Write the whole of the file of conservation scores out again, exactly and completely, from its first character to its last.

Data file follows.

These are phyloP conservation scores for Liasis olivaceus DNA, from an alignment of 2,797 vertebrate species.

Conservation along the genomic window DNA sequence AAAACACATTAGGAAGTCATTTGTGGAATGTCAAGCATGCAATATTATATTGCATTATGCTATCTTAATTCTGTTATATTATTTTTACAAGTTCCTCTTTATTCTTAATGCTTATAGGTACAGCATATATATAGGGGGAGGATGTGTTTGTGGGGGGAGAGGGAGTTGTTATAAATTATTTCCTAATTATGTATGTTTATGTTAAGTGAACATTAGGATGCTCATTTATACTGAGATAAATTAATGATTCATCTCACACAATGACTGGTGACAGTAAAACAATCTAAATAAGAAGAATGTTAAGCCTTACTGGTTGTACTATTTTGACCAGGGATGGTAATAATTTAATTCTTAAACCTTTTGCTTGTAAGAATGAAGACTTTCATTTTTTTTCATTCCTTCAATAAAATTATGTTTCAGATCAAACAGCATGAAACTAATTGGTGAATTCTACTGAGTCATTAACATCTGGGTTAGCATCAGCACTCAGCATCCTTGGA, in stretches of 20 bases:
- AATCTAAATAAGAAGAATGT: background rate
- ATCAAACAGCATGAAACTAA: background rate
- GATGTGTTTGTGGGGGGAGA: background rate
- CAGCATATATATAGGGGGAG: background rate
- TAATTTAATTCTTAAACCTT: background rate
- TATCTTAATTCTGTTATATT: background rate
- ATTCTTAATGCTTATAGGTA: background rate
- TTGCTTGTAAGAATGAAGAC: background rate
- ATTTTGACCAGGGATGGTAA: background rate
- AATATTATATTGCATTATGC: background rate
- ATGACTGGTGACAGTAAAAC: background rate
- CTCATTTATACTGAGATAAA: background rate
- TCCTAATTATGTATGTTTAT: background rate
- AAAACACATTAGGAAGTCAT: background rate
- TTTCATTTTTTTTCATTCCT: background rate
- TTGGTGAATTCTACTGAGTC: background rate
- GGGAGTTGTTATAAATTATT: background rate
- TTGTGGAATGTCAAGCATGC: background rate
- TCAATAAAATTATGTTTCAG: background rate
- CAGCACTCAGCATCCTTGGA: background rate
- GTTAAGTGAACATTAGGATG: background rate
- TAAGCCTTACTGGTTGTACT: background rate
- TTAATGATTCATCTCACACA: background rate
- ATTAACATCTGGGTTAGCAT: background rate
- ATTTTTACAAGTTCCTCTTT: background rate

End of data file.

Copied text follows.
These are phyloP conservation scores for Liasis olivaceus DNA, from an alignment of 2,797 vertebrate species.

Conservation along the genomic window DNA sequence AAAACACATTAGGAAGTCATTTGTGGAATGTCAAGCATGCAATATTATATTGCATTATGCTATCTTAATTCTGTTATATTATTTTTACAAGTTCCTCTTTATTCTTAATGCTTATAGGTACAGCATATATATAGGGGGAGGATGTGTTTGTGGGGGGAGAGGGAGTTGTTATAAATTATTTCCTAATTATGTATGTTTATGTTAAGTGAACATTAGGATGCTCATTTATACTGAGATAAATTAATGATTCATCTCACACAATGACTGGTGACAGTAAAACAATCTAAATAAGAAGAATGTTAAGCCTTACTGGTTGTACTATTTTGACCAGGGATGGTAATAATTTAATTCTTAAACCTTTTGCTTGTAAGAATGAAGACTTTCATTTTTTTTCATTCCTTCAATAAAATTATGTTTCAGATCAAACAGCATGAAACTAATTGGTGAATTCTACTGAGTCATTAACATCTGGGTTAGCATCAGCACTCAGCATCCTTGGA, in stretches of 20 bases:
- AATCTAAATAAGAAGAATGT: background rate
- ATCAAACAGCATGAAACTAA: background rate
- GATGTGTTTGTGGGGGGAGA: background rate
- CAGCATATATATAGGGGGAG: background rate
- TAATTTAATTCTTAAACCTT: background rate
- TATCTTAATTCTGTTATATT: background rate
- ATTCTTAATGCTTATAGGTA: background rate
- TTGCTTGTAAGAATGAAGAC: background rate
- ATTTTGACCAGGGATGGTAA: background rate
- AATATTATATTGCATTATGC: background rate
- ATGACTGGTGACAGTAAAAC: background rate
- CTCATTTATACTGAGATAAA: background rate
- TCCTAATTATGTATGTTTAT: background rate
- AAAACACATTAGGAAGTCAT: background rate
- TTTCATTTTTTTTCATTCCT: background rate
- TTGGTGAATTCTACTGAGTC: background rate
- GGGAGTTGTTATAAATTATT: background rate
- TTGTGGAATGTCAAGCATGC: background rate
- TCAATAAAATTATGTTTCAG: background rate
- CAGCACTCAGCATCCTTGGA: background rate
- GTTAAGTGAACATTAGGATG: background rate
- TAAGCCTTACTGGTTGTACT: background rate
- TTAATGATTCATCTCACACA: background rate
- ATTAACATCTGGGTTAGCAT: background rate
- ATTTTTACAAGTTCCTCTTT: background rate